Financial Advice is a must when dealing with changes to Super contributions.
Changes from 1 July 2017 affect how much you can contribute to your superannuation account without exceeding the contribution caps, as well as the tax payable on certain contributions. Financial Advice is a must before proceeding.
We’d like to help you make the most of your super changes, by helping you understand what is changing keep retirement savings on track.
Speak with Craig Jackson at HQB Financial Solutions here for great Financial advice.
From 1 July 2018, you will be able to carry forward any unused before-tax (concessional) contribution cap amounts, if your total super balance is less than $500,000.
Total super balance includes all monies you have in the accumulation and retirement phase of super, less any structured settlement amounts. You must also be under 65 at any time in the financial year in which the contributions are made.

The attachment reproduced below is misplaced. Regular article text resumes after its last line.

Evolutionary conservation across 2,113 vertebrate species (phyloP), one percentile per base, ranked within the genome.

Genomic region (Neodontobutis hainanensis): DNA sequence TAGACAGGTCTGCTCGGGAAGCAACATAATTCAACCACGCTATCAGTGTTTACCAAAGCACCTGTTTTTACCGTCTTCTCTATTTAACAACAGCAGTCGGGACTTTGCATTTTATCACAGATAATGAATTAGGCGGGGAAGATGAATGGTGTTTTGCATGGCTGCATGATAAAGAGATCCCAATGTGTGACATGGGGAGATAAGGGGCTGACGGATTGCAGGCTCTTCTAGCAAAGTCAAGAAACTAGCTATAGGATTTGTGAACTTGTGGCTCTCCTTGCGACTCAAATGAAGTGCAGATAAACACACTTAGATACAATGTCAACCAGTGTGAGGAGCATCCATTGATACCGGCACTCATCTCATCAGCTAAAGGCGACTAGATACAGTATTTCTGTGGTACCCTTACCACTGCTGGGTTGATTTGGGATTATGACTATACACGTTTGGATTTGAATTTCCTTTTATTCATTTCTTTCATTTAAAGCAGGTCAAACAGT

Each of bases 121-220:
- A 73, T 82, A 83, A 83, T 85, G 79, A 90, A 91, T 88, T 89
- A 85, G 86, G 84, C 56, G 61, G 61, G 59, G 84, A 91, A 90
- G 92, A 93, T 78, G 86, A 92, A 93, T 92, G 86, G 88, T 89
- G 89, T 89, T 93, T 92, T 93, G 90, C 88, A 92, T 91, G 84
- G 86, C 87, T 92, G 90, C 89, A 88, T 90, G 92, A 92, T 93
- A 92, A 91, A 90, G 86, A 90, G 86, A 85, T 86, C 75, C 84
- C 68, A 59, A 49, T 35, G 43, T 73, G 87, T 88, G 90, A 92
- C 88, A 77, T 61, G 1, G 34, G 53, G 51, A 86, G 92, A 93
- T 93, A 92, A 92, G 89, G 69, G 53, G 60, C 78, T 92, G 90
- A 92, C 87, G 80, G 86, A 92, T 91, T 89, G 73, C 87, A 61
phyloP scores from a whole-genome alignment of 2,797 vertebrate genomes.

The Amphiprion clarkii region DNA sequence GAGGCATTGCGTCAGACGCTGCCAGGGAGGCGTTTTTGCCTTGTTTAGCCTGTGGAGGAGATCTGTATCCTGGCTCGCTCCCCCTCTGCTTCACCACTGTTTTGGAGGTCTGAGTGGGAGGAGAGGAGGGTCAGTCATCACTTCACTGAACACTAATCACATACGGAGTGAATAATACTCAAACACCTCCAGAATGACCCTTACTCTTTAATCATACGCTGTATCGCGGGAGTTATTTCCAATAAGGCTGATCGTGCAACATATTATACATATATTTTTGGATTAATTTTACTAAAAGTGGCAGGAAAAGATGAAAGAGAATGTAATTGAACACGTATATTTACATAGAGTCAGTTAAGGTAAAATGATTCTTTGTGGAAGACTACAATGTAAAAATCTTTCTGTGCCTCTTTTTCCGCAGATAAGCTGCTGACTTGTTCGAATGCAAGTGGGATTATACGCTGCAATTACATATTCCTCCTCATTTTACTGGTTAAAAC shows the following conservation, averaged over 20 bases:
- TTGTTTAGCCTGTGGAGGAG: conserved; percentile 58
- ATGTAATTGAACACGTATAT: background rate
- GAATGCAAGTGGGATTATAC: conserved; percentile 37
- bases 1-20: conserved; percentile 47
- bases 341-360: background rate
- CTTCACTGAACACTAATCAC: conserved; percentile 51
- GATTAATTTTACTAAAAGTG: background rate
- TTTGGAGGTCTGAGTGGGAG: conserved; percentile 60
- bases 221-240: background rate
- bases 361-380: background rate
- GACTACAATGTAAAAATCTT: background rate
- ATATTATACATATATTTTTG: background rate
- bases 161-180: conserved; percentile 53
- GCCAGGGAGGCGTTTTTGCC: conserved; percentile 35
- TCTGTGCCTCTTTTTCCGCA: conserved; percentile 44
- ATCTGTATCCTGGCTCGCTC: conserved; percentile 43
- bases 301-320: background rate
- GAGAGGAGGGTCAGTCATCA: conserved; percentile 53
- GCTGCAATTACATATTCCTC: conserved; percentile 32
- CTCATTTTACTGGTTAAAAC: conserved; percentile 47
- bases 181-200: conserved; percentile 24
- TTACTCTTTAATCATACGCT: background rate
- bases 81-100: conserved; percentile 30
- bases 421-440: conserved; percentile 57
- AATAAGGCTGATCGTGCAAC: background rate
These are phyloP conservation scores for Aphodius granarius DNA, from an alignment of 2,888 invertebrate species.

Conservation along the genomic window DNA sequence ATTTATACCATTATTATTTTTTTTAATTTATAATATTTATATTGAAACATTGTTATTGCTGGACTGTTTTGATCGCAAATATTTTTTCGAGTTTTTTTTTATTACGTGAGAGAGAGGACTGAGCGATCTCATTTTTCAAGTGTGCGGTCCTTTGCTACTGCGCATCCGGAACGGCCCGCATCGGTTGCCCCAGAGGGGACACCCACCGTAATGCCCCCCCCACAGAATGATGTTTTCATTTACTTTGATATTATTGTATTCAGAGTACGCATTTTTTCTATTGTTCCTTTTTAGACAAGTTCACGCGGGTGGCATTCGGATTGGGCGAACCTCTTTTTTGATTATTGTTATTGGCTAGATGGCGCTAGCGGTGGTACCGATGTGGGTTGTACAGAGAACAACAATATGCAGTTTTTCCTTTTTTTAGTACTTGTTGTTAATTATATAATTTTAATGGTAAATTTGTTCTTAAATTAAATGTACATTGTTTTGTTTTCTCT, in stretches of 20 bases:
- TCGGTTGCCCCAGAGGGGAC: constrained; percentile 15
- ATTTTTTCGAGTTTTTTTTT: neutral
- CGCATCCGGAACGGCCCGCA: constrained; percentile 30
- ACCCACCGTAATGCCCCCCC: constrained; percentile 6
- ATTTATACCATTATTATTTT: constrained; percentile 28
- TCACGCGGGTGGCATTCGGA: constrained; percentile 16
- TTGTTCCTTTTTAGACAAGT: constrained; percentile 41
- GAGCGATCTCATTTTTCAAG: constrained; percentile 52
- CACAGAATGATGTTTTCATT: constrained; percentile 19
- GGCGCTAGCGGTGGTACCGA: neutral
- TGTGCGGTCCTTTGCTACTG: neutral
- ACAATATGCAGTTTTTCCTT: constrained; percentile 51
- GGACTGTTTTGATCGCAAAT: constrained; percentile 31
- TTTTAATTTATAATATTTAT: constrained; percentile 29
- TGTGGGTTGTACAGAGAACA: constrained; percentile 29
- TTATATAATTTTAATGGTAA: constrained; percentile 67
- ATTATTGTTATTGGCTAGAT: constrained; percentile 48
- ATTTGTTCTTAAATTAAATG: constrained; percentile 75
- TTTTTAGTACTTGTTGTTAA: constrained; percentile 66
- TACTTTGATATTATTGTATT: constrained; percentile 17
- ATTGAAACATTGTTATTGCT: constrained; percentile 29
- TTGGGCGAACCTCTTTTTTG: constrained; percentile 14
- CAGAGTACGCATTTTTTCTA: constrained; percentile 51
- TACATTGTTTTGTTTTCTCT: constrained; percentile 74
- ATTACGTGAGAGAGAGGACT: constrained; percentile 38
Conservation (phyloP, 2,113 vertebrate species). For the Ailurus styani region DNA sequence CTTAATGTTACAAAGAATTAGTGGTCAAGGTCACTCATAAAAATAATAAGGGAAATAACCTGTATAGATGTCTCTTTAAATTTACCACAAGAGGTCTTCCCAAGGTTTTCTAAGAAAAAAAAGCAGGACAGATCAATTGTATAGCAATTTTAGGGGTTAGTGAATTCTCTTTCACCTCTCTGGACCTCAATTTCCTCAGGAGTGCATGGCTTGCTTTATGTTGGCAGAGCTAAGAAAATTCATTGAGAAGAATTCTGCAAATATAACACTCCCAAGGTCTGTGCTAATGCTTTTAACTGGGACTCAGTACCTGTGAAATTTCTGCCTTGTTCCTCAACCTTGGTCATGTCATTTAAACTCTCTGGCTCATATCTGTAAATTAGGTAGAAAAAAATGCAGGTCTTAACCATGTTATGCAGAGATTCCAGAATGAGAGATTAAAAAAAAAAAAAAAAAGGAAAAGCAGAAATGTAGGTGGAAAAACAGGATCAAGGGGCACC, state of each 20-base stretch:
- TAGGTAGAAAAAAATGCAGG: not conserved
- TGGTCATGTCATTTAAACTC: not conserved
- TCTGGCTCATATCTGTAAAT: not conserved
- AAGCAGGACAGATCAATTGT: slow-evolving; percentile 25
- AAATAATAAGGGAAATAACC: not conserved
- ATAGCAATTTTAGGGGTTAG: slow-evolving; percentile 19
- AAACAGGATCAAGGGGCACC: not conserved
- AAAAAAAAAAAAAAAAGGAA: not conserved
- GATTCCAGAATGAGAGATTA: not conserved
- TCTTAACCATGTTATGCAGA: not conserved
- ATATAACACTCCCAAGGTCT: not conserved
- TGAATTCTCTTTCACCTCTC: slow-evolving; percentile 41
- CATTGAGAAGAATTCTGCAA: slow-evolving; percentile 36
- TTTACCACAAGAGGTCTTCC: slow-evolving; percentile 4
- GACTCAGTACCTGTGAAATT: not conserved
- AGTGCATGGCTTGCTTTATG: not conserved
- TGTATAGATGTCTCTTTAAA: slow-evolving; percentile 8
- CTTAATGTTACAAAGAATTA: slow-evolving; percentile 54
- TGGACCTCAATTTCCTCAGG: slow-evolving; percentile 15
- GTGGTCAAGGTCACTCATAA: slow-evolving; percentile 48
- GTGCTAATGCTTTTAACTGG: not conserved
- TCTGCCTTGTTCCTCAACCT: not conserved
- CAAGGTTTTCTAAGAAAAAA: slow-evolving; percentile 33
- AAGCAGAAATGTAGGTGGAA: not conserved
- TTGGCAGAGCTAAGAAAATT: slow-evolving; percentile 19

Amounts ‘carried forward’ which have not been used after five years will expire. The 2019-20 financial year is the first year you will be able to use any unused concessional contribution cap amounts.
Here’s an example of how this carry forward rule works: As at 30 June 2019, Bob has a total super balance of $150,000 and made concessional contributions of $20,000 in the 2018-2019 financial year. This means that, in the 2019-2020 financial year, Bob can make concessional contributions of $30,000 (concessional contributions up to the cap of $25,000 plus $5,000 of his unused 2018-2019 cap).
Maximise your superannuation contribution opportunities
The super changes may provide increased opportunities for you to boost your retirement savings!
Claim a tax deduction for personal super contributions All individuals may be eligible to claim a tax deduction for personal contributions. Remember, a personal contribution that you claim a tax deduction for is a concessional contribution and is taxed at 15%. It also counts towards your concessional cap. You can make personal super contributions if you’re aged 65 and under, or if you’re 65 or over and meet the work test (working at least 40 hours over 30 consecutive days in the financial year the contribution is being made).
Continue to the full article Changes to the superannuation caps